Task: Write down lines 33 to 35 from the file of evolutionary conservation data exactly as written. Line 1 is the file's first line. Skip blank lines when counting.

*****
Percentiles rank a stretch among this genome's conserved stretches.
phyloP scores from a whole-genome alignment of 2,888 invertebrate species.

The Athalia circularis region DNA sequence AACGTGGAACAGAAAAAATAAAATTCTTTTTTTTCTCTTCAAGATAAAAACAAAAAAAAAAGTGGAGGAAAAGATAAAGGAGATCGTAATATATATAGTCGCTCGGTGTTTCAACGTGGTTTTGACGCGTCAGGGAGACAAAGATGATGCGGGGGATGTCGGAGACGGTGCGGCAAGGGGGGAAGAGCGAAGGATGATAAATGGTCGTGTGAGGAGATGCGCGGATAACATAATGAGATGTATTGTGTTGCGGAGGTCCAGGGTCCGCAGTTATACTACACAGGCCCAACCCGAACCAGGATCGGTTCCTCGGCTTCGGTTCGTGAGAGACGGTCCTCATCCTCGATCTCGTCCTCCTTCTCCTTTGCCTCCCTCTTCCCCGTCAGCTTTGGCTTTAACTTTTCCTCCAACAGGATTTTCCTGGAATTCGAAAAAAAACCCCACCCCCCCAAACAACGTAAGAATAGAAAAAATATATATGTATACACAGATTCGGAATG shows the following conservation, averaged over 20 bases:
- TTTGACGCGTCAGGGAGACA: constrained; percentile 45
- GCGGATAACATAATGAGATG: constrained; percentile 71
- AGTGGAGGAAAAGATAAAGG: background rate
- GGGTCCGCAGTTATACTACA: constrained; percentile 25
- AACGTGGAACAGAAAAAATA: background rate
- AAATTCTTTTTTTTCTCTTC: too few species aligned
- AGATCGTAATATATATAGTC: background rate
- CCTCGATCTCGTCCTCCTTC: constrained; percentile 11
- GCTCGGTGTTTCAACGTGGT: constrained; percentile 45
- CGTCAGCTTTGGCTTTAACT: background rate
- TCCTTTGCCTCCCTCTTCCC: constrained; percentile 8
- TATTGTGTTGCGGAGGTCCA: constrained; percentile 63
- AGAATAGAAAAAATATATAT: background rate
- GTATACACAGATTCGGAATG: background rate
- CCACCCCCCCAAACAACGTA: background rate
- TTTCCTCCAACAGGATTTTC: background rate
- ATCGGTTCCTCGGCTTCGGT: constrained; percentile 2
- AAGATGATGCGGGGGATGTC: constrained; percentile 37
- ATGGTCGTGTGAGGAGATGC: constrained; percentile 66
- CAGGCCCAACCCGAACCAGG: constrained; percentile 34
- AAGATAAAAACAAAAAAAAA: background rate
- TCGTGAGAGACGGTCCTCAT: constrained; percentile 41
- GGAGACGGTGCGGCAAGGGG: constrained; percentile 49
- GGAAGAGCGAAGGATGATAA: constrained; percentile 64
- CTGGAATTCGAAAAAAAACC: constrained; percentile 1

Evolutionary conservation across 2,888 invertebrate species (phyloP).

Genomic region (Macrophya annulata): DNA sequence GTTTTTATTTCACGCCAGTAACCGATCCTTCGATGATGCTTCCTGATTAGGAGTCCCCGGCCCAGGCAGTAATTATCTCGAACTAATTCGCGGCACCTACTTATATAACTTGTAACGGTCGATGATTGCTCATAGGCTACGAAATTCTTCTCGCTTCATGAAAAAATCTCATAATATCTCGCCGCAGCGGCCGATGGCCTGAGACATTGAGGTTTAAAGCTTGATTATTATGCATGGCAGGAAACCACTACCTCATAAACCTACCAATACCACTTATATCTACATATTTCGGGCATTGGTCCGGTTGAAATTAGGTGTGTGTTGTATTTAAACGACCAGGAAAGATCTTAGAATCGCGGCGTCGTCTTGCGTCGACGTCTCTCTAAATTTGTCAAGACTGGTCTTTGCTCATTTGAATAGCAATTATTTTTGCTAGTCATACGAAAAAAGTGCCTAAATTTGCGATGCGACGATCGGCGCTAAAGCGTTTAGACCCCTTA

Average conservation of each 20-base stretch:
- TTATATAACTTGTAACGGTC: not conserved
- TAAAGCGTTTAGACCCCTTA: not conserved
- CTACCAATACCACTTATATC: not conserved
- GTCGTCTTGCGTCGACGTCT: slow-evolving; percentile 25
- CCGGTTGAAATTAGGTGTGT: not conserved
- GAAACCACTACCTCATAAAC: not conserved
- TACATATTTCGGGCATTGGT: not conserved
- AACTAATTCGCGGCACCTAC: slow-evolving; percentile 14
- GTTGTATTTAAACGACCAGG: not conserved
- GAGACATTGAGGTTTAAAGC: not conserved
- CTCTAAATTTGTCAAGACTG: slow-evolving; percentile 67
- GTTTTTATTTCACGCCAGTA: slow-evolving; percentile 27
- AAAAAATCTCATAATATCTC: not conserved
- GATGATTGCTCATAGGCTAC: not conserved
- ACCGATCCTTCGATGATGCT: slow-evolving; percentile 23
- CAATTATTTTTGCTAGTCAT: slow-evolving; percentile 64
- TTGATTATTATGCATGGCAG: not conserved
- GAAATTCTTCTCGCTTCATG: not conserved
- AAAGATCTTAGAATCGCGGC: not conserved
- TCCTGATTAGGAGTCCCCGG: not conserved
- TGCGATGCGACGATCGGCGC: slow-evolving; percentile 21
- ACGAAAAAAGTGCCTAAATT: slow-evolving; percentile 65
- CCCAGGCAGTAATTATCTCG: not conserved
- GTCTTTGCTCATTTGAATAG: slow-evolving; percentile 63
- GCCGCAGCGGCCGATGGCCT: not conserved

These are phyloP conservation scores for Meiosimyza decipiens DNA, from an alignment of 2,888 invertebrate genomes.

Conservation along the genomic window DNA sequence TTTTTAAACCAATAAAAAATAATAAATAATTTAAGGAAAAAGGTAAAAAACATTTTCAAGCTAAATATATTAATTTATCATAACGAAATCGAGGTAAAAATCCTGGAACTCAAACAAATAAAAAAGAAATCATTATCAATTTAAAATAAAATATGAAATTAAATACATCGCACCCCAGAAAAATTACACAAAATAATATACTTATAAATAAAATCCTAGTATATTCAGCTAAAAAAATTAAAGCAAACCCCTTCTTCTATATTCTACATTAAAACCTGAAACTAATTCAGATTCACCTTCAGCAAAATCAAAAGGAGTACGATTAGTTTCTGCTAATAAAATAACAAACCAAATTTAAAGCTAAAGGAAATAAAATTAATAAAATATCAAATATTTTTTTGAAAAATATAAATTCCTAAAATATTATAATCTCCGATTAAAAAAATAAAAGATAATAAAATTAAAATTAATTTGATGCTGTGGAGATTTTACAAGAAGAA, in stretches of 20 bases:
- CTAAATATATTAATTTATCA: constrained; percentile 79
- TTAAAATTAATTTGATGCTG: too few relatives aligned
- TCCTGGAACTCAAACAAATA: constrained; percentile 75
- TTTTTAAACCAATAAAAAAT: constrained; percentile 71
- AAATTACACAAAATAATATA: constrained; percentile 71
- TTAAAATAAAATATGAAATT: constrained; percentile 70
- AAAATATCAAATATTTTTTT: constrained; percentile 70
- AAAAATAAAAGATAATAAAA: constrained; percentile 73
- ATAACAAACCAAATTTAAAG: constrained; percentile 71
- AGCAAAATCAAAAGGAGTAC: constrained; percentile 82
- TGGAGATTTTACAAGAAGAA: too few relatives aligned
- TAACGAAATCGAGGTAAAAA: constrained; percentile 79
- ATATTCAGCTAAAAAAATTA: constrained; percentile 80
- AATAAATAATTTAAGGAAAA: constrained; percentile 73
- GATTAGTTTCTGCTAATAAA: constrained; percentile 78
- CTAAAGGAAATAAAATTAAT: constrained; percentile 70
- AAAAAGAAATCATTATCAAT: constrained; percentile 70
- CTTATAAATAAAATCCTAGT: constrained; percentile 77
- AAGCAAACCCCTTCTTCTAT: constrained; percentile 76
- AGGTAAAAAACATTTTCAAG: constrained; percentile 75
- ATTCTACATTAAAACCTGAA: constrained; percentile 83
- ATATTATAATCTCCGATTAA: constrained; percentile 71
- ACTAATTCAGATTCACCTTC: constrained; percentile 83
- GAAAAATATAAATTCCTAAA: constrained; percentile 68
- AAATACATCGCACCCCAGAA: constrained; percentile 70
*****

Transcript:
- TAAAGCGTTTAGACCCCTTA: not conserved
- CTACCAATACCACTTATATC: not conserved
- GTCGTCTTGCGTCGACGTCT: slow-evolving; percentile 25